May 28-June 1, 2015
The following afternoon, Bromberg will receive the 2015 SFSFF Award after a screening of Visages de enfants (1925). The award is given to “organizations and individuals for to honor distinguished contributions to the preservation and restoration of silent-era movies.” Bromberg will also appear on stage in conversation with the legendary silent film historian and preservationist Kevin Brownlow prior to a screening of the newly restored Ben Hur: A Tale of the Christ (1925, Dir. Fred Niblo) which closes the festival. Previous SFSFF Award recipient Photoplay (Brownlow is one of its directors) and TCM restored the film. The film will be presented with a soundtrack scored by Carl Davis, probably the highest regarded silent film composer working today.
Film restorer Robert Byrne will also take the stage during Tales to describe the technical, historical, and curatorial aspects of reconstructing and restoring Sherlock Holmes (1916), starring William Gillette. The SFSFF and the Cinémathèque Française joined forces to restore the film, presumed lost until a complete dupe negative was identified in the vaults of the Cinémathèque last year. The restored film will play on Sunday night. Gillette originated the role of Sherlock Holmes on stage and many of the traits we associate with Holmes today were created by the actor and not by Sir Arthur Conan Doyle. For example, Gillette originated the deer-stalker hat as Holmes’ preferred chapeau, so iconic that even Benedict Cumberbatch’s modern day Sherlock still feels compelled to wear at press conferences. Holmes fans should be ecstatic at the prospect of seeing what has been considered the definitive performance of the role for the first time in 100 years. The closest they’ve been able to come to it before, was Orson Welles’ recreation of Gillette’s play and performance on his anthology radio drama, The Mercury Theatre on the Air.
The British Film Institute’s senior curator of silent film, Bryony Dixon will also present at Tales. He will screen the BFI’s collection of footage documenting the 1915 torpedoing of the British ocean liner RMS Lusitania by a German U-boat. The sinking of the passenger ship immediately caused an international outcry and the incident was invoked repeatedly in ongoing effort to enlist the United Sates in the alliance against Germany during World War I. Cecil B. De Mille exploited the incident two years later, for both commercial and propaganda purposes, in his film The Little American (1917) starring Mary Pickford.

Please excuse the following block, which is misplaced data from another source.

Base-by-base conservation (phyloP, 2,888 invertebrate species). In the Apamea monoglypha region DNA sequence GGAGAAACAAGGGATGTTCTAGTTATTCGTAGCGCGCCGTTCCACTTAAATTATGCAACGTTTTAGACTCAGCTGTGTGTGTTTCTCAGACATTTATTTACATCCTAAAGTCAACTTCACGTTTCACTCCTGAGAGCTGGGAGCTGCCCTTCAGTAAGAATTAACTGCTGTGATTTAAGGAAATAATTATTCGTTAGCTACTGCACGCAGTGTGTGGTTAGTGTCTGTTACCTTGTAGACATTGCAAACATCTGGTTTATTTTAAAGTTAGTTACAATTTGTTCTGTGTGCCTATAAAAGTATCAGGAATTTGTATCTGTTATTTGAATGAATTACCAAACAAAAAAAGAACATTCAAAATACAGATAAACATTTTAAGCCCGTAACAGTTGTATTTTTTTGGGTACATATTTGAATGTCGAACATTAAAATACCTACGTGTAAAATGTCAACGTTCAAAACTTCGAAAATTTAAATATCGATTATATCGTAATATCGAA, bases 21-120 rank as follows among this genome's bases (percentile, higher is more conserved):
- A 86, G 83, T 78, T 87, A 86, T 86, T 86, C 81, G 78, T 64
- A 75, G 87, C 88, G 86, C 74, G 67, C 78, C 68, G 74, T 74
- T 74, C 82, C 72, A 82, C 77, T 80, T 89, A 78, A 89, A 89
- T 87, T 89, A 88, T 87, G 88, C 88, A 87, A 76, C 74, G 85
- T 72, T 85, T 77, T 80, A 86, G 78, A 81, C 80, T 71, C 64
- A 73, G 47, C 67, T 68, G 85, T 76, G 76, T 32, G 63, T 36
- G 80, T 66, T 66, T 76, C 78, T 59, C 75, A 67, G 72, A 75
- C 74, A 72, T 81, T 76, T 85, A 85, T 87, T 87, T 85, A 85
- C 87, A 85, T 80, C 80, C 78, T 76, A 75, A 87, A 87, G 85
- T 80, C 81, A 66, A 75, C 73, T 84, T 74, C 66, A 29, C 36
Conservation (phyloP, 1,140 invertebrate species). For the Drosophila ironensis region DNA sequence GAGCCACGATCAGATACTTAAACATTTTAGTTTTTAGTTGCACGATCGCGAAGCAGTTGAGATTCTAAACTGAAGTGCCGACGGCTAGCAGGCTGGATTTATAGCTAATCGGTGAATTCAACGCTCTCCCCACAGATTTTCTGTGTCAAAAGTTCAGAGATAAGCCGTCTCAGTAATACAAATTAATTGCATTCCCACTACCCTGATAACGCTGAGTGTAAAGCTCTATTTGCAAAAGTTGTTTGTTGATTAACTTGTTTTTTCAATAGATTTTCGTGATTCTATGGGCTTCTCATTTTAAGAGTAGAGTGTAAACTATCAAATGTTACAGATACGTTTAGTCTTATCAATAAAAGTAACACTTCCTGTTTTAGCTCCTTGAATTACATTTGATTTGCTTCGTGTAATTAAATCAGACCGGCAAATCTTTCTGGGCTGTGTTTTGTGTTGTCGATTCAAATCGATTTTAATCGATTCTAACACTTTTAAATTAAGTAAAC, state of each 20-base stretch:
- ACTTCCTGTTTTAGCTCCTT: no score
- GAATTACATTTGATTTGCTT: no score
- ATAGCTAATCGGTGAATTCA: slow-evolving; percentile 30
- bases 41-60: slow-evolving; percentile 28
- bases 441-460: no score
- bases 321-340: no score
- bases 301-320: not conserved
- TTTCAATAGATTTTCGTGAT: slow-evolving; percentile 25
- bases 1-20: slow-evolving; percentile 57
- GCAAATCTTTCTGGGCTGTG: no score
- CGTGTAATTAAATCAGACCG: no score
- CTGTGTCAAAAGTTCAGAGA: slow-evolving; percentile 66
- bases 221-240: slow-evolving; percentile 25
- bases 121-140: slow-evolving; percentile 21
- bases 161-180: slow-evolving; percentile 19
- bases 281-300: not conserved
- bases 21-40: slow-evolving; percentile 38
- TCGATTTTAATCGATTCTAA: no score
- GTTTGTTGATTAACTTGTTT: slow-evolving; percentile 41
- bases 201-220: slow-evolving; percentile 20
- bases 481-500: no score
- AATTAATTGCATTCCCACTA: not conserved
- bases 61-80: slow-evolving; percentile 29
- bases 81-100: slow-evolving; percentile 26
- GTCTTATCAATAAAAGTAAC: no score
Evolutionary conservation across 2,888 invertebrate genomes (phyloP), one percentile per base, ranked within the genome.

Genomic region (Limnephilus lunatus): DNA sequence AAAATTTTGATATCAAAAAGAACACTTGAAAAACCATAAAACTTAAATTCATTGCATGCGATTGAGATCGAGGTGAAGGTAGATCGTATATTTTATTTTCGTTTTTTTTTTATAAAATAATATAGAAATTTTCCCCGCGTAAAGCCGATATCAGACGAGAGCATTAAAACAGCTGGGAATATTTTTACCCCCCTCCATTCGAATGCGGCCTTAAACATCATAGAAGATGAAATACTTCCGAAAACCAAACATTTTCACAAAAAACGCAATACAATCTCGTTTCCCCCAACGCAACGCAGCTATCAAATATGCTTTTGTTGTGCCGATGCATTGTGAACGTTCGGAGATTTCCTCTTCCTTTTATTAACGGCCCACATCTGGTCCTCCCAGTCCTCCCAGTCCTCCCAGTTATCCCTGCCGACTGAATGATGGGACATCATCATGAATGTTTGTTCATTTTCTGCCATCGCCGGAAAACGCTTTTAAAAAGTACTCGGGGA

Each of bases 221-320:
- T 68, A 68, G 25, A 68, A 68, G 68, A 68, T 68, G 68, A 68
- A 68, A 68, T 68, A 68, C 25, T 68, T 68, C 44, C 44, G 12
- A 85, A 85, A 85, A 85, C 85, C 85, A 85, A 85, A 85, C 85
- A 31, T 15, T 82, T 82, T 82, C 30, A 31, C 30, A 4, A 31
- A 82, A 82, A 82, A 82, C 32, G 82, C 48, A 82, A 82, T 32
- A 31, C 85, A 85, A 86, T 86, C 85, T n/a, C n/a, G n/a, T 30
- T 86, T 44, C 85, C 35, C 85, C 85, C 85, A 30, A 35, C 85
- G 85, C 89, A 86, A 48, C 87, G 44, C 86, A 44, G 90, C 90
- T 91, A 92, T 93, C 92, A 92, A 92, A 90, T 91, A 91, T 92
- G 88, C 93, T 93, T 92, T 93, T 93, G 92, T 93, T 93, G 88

The festival recently announced an addition to the Tales line-up, “2015 marks 100 years since the birth of the Technicolor Corporation. In recognition of this centennial, Movette Film Transfer's Jennifer Miko will offer a rare glimpse of a unique home movie shot on the grounds of La Cuesta Encantada, more commonly known as Hearst Castle. We will feast our eyes on a stunning tour--filmed in two-strip Tech--with the architect, Julia Morgan, and the Chief himself, W.R. Hearst.” Donald Sosin will provide the accompaniment for the entire program. Actor Paul McGann, best known for either Dr. Who or Withnail and I depending on the audience, will provide narration for the Lusitania footage. The program is co-presented by Berkeley Art Museum & Pacific Film Archive and the National Film Preservation Foundation
Attending the SFSFF is like traveling back in time. Attendees see silent film the way they were meant to be seen, on the big screen of a movie palace with live accompaniment and a companionable audience. Some of the festival goers even wear clothes from the 20s which adds to the period feeling. Learn more about this year’s festival and buy tickets at www.SilentFilm.org